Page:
Syrian ambassador discusses relations with U.S.
November 8, 2007 6:50 PM
With chuckles from the audience, Syria’s Ambassador peeled off the axis of evil label and presented his version of the truth about Middle East politics Wednesday night at the Commonwealth Club.
“Syria is not an enemy of the U.S.,” said Imad Moustapha, Syrian Ambassador to the United States. “Syria has been put in the black books of this administration. They have decided that we are your enemies when we don’t believe we are your enemies.”
In addition, Moustapha said Syria is interested in fostering a dialogue with the United States, but he said his nation is resigned to the reality that it’s not going to happen with the current administration.
“(This) deterioration of relations is unprecedented in modern history,” Moustapha said. Until the last two terms, every major head of the United States visited Syria, including Presidents George H.W. Bush and Bill Clinton, he said.
However, House Speaker Nancy Pelosi (D-San Francisco) bucked that trend earlier this year, when she defied the White House, toured Damascus and spoke with Syrian heads of state.
“The level of engagement was very serious,” Moustapha said, adding that after returning home from her trip, Pelosi encouraged President Bush to speak directly with Syria instead of using foreign nations as intermediaries.
And despite reports from credible news sources in the U.S. that Syria has a bomb project in the pipelines, Moustapha said Syria is not acquiring nuclear technology. Syria refuses to let the U.S. use nuclear activity as leverage for invasion and occupation, he said.
“We understand the U.S. has double standards,” Moustapha said, “and we know the gates of hell will open on Syria (if we build a nuclear bomb).”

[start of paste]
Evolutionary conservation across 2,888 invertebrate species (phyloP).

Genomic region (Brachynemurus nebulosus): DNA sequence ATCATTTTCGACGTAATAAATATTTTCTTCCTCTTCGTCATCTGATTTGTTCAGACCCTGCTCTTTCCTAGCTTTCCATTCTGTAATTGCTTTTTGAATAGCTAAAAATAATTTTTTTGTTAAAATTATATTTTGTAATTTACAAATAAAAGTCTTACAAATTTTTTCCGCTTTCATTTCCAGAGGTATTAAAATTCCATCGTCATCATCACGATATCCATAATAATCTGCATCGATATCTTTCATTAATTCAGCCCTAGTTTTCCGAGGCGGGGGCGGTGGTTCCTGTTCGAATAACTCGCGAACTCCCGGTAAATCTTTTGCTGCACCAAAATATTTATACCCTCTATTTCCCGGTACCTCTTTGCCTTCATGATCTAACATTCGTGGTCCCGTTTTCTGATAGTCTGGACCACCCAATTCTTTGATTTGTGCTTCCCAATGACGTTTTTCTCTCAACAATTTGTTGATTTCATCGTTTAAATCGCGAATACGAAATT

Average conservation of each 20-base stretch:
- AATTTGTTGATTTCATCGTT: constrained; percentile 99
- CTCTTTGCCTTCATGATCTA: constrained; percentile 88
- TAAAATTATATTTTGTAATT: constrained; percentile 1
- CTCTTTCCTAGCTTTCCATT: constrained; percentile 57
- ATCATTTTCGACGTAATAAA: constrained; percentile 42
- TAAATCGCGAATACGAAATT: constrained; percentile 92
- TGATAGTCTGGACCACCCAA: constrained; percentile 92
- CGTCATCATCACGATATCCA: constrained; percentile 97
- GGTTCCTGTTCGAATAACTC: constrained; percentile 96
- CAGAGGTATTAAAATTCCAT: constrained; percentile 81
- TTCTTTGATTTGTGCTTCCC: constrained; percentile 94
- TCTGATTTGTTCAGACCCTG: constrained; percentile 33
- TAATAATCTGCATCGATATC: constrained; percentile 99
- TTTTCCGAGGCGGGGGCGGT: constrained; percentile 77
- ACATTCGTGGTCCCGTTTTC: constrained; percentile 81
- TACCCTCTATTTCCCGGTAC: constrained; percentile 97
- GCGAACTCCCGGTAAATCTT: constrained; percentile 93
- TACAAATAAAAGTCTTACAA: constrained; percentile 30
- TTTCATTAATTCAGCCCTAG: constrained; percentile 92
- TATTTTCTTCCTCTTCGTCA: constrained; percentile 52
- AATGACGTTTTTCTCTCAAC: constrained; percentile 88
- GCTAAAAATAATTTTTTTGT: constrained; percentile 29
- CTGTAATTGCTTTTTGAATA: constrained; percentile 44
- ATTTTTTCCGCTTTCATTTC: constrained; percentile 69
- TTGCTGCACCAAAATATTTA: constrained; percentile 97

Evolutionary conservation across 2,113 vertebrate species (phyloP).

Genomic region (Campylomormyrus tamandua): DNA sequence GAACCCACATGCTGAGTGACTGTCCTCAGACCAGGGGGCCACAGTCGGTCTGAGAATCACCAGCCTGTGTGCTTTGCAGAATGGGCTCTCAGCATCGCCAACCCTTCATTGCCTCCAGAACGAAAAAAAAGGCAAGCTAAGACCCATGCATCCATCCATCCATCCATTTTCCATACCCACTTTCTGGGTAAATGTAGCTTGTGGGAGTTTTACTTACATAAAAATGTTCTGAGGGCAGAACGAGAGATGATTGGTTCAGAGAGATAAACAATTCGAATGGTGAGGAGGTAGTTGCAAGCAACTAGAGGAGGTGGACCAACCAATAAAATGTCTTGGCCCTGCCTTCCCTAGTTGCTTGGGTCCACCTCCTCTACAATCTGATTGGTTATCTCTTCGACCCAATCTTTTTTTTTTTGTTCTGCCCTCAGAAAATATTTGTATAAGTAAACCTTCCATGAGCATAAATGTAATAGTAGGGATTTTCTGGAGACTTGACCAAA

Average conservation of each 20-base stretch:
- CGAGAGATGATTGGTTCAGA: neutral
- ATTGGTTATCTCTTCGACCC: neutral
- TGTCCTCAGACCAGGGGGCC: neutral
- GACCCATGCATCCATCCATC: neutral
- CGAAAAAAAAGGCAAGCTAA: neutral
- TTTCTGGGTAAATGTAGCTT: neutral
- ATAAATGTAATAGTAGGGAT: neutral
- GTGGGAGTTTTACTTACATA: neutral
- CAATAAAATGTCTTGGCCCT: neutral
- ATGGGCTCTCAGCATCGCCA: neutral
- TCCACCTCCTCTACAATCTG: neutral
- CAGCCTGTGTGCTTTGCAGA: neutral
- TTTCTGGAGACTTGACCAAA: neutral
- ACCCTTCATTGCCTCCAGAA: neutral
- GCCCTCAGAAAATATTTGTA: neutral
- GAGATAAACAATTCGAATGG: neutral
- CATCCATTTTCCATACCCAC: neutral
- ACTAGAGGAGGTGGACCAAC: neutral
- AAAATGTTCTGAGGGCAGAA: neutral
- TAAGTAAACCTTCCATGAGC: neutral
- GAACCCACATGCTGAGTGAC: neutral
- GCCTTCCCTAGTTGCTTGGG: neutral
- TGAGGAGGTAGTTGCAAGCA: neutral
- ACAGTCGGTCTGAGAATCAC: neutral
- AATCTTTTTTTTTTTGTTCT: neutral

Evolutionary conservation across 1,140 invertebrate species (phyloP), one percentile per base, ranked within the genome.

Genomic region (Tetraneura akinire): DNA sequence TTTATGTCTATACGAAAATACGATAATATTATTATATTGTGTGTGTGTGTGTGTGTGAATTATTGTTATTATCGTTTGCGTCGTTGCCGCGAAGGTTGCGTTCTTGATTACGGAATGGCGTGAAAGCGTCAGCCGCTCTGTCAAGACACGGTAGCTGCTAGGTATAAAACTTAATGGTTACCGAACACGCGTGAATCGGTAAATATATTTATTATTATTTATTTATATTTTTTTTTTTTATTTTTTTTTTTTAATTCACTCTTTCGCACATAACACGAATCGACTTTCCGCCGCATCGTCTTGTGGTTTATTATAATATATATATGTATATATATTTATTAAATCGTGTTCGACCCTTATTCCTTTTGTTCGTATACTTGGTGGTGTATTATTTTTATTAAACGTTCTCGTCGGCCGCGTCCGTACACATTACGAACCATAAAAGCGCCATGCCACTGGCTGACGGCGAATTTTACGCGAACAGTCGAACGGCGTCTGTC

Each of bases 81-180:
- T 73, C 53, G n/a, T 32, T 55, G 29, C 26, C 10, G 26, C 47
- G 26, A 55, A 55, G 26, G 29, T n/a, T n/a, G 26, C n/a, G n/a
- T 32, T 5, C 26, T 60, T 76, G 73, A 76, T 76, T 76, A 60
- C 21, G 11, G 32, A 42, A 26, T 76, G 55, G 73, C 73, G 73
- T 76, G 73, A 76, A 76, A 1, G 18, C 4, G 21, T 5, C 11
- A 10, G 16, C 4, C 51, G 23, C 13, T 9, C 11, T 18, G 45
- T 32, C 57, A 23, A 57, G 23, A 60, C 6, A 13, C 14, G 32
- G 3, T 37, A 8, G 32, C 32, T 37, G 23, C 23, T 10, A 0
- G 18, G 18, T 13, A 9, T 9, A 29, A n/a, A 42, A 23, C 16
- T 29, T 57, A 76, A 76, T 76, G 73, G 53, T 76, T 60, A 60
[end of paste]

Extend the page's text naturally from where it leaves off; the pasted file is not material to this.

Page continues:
“There is hope in the Middle East,” Moustapha said, as he pointed to the pan-Arab initiative, a deal set forth by a coalition of Arab countries nearly a decade ago. The initiative recognizes the official boundaries of the Israeli state, he said, but it requires Israel to leave all of its occupied territories in the Middle East.
Moustapha also said there’s lot of talk about a peace conference in Annapolis, Maryland later on this year, but Syria hasn’t been invited yet, he said. Rumors circulating among political officials indicate that discussing the Golan region would be off limits, he added.
Kristina Stangl, 22, an international relations major/Middle Eastern studies minor at SF State attending the forum, said it’s important for young people to take an interest in establishing diplomatic ties with the Middle East, to improve relations.
“There’s a lack of diplomacy…of dialogue,” Stangl said. “This is our key issue, diplomacy and negotiation. If two parties are not coming to the table, the problem can not be solved.”
Moustapha put it another way: “Let us evolve…let democracy evolve from within. Don’t export your values and your wonderful political system (to a nation faced with enough internal strife already).”
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